As we emerge from a tragic pandemic, let’s catalyze action among professionals in the fields that shape the physical housing and communities where we live. This series of case studies shares innovations that are advancing a set of guiding principles for built environment professionals—from creative ways to redress inequities and engage the public in participatory planning, to unique housing and community models that enable every resident to thrive.
Where to go when you need to go
By Stephanie Firestone and Julia Glassman
Growing up in the U.S., children are admonished for using “potty talk” in public. While it is an important lesson about language use in appropriate contexts, it is emblematic of society’s broader aversion to talking about human waste—even among policy-makers. Consequently, most cities and communities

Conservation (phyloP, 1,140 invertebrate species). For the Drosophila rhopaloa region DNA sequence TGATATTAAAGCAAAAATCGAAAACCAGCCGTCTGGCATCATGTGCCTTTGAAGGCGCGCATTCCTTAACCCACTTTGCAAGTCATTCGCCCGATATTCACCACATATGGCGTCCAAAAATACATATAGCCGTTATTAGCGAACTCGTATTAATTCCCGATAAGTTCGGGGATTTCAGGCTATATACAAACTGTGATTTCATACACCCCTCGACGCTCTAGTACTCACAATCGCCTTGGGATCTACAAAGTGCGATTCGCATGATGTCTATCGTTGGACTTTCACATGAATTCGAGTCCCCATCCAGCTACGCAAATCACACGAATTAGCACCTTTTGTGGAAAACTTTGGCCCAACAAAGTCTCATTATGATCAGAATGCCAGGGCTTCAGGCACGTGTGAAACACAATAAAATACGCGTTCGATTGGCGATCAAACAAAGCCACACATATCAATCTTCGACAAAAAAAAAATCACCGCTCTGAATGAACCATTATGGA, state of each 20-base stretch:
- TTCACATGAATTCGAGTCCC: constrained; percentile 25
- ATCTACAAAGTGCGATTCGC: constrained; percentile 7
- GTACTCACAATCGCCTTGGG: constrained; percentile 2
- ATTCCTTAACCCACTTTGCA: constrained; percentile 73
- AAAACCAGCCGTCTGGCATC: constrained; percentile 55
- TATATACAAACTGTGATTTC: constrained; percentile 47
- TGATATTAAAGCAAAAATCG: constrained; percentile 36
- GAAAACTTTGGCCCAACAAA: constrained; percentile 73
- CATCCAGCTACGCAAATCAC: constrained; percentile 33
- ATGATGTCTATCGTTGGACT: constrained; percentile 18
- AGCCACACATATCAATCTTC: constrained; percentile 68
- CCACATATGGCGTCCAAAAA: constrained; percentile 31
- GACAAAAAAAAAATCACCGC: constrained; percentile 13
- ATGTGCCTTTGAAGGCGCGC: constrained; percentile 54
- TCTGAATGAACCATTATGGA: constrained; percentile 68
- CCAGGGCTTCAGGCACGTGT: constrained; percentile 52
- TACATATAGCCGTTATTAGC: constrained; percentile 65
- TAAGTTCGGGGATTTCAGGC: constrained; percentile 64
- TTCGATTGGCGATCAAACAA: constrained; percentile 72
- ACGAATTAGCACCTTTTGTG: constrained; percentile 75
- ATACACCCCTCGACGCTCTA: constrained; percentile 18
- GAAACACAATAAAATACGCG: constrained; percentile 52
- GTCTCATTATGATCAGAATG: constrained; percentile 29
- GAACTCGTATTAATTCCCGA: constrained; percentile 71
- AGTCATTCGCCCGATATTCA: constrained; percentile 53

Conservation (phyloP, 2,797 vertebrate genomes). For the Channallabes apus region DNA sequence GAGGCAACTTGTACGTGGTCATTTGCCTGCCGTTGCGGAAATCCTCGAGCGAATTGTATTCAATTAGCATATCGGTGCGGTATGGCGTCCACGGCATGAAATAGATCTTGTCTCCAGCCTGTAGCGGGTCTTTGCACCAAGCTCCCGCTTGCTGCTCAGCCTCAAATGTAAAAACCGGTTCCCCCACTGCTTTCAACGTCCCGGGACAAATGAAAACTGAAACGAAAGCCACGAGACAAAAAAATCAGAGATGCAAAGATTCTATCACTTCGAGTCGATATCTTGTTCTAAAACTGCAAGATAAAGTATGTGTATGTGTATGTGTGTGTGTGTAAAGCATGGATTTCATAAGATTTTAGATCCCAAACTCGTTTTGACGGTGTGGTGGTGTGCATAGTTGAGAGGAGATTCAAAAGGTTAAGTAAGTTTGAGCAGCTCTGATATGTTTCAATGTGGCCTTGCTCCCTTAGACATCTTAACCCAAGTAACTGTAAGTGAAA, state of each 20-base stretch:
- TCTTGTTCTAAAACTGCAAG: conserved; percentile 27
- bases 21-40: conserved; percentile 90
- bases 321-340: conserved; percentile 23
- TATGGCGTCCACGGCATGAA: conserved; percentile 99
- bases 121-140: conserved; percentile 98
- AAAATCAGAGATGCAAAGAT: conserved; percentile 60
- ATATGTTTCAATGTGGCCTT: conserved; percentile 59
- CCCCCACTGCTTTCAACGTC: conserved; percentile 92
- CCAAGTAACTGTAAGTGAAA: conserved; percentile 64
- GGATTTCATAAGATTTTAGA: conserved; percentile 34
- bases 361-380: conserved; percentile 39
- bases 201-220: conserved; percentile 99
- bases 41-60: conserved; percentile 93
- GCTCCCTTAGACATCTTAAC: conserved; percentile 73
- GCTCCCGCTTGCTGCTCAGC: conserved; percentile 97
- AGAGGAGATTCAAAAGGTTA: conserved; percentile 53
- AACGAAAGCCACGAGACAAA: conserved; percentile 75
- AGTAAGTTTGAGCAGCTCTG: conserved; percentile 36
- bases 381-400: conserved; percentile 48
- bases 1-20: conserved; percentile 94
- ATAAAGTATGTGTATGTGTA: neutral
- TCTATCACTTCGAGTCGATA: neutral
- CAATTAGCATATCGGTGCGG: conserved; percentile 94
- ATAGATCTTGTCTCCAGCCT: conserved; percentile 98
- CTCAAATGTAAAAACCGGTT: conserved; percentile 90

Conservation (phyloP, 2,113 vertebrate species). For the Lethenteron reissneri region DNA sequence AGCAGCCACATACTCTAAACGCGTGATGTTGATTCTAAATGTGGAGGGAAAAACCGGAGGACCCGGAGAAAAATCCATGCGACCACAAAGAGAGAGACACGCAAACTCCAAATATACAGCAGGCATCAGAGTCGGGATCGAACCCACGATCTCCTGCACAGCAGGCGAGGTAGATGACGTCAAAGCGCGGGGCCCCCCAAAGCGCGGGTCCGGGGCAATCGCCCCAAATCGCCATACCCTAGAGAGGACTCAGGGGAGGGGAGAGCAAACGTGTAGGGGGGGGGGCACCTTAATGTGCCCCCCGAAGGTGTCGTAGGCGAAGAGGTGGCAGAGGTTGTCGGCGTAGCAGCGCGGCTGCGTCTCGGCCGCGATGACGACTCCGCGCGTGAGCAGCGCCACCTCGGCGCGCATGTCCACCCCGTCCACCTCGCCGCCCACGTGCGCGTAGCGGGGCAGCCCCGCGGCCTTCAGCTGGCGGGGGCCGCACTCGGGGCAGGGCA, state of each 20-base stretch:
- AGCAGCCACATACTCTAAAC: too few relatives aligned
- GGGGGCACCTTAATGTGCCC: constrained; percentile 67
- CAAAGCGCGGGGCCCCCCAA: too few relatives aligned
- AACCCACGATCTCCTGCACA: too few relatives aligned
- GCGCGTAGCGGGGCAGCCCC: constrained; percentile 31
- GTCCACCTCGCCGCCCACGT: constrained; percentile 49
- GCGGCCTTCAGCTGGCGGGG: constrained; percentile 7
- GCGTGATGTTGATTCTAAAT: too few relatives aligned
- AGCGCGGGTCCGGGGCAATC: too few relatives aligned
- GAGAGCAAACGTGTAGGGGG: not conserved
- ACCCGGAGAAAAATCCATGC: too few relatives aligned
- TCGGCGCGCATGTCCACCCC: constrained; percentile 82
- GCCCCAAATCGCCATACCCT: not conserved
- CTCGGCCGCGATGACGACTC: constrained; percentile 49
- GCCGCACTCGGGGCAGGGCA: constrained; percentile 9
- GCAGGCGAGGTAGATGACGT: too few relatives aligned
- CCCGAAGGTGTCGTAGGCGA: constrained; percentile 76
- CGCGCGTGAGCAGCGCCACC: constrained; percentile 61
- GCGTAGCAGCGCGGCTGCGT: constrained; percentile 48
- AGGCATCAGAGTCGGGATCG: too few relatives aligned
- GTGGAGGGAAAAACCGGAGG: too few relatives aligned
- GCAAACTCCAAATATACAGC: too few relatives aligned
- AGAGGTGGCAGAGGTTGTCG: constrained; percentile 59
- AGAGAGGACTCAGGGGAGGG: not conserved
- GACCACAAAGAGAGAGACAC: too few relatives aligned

around the world do not have sufficient public restrooms, and those that are available often are uninviting and do not accommodate people with a variety of needs. Some activity has emerged, if only in a murmur. Public and private organizations and initiatives are advocating for better policy, creating design solutions and educational tools, and innovating in other ways. An even smaller number of initiatives are importantly tackling culture change—often using humor to break through people’s discomfort and normalize conversation about this basic human need shared by every single person on the planet.